Since Pete Evans departed Channel Seven earlier this month, his social media feed has become a hotbed of inflammatory commentary.
In between peace sign and rainbow emojis are comments like “intriguing” and “What do you think?” and hashtags including “#nevergofullscience”, plus alarming theories about COVID-19, social distancing and vaccination.
A quick look through Evans’ Instagram account shows posts questioning the needs and effectiveness of vaccinations and the safety of 5G, as well as anti-Bill Gates, media and government memes – and that’s without even diving deeper into the links he shares, such as one to a video in which British conspiracy theorist David Icke refers to the current health crisis as “a fake pandemic with no virus” and ties COVID-19 infections to 5G antennas. (If that name sounds familiar, that’s likely because he’s the man who alleged that the world is secretly run by giant, shape-shifting lizards.)
Among the most bizarre of Evans’ posts was one to his Instagram stories that claims we’ll soon see media articles about celebrities being diagnosed with coronavirus, but secret “code words” will reveal the truth.
US President Donald Trump is in charge of an investigation into a global paedophile ring involving political and Hollywood elites. Evans’ post alleges that the media will mask the arrests of “certain high-profile people” for “major crimes against humanity” by reporting they have been forced to isolate due to coronavirus.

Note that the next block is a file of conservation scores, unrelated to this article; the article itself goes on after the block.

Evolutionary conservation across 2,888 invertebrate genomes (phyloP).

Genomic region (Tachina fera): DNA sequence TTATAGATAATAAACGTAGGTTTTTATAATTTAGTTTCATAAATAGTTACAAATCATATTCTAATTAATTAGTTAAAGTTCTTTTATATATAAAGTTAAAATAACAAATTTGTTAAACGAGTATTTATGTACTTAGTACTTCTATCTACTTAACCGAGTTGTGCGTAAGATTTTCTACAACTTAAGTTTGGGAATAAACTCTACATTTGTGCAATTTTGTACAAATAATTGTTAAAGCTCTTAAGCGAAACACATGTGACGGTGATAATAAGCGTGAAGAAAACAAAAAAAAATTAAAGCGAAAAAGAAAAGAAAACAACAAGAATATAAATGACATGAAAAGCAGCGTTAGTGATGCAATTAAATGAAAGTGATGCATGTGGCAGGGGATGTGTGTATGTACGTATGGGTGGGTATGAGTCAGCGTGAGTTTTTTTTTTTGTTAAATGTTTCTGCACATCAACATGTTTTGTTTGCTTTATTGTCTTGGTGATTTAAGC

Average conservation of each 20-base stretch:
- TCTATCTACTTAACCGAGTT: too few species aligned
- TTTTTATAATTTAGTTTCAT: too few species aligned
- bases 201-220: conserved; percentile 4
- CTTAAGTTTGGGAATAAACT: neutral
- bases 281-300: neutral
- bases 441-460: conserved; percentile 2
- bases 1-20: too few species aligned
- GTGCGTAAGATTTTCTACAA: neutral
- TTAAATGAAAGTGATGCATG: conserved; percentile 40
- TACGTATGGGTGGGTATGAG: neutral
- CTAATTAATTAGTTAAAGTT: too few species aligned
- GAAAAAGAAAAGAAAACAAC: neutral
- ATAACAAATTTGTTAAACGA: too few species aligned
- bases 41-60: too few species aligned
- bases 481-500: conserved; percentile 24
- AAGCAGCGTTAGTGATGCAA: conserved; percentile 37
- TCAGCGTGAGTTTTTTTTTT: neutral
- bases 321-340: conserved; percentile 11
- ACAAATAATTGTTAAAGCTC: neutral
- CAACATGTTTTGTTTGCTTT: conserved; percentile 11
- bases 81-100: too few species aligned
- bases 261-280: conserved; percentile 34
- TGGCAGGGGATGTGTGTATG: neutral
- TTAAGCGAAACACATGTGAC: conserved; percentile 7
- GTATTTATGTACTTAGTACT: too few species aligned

And of course there was the $25,200 fine he copped after he promoted a $23,000 light machine (available for sale through his website) as a treatment for coronavirus.
For the last couple of weeks, Evans has made media headlines for these views.
But articles on most mainstream media sites, like here on Mamamia, have reported Evans' posts as exactly what they are; bizarre conspiracies - and have included fact checking to point out the dangerous implications of his claims.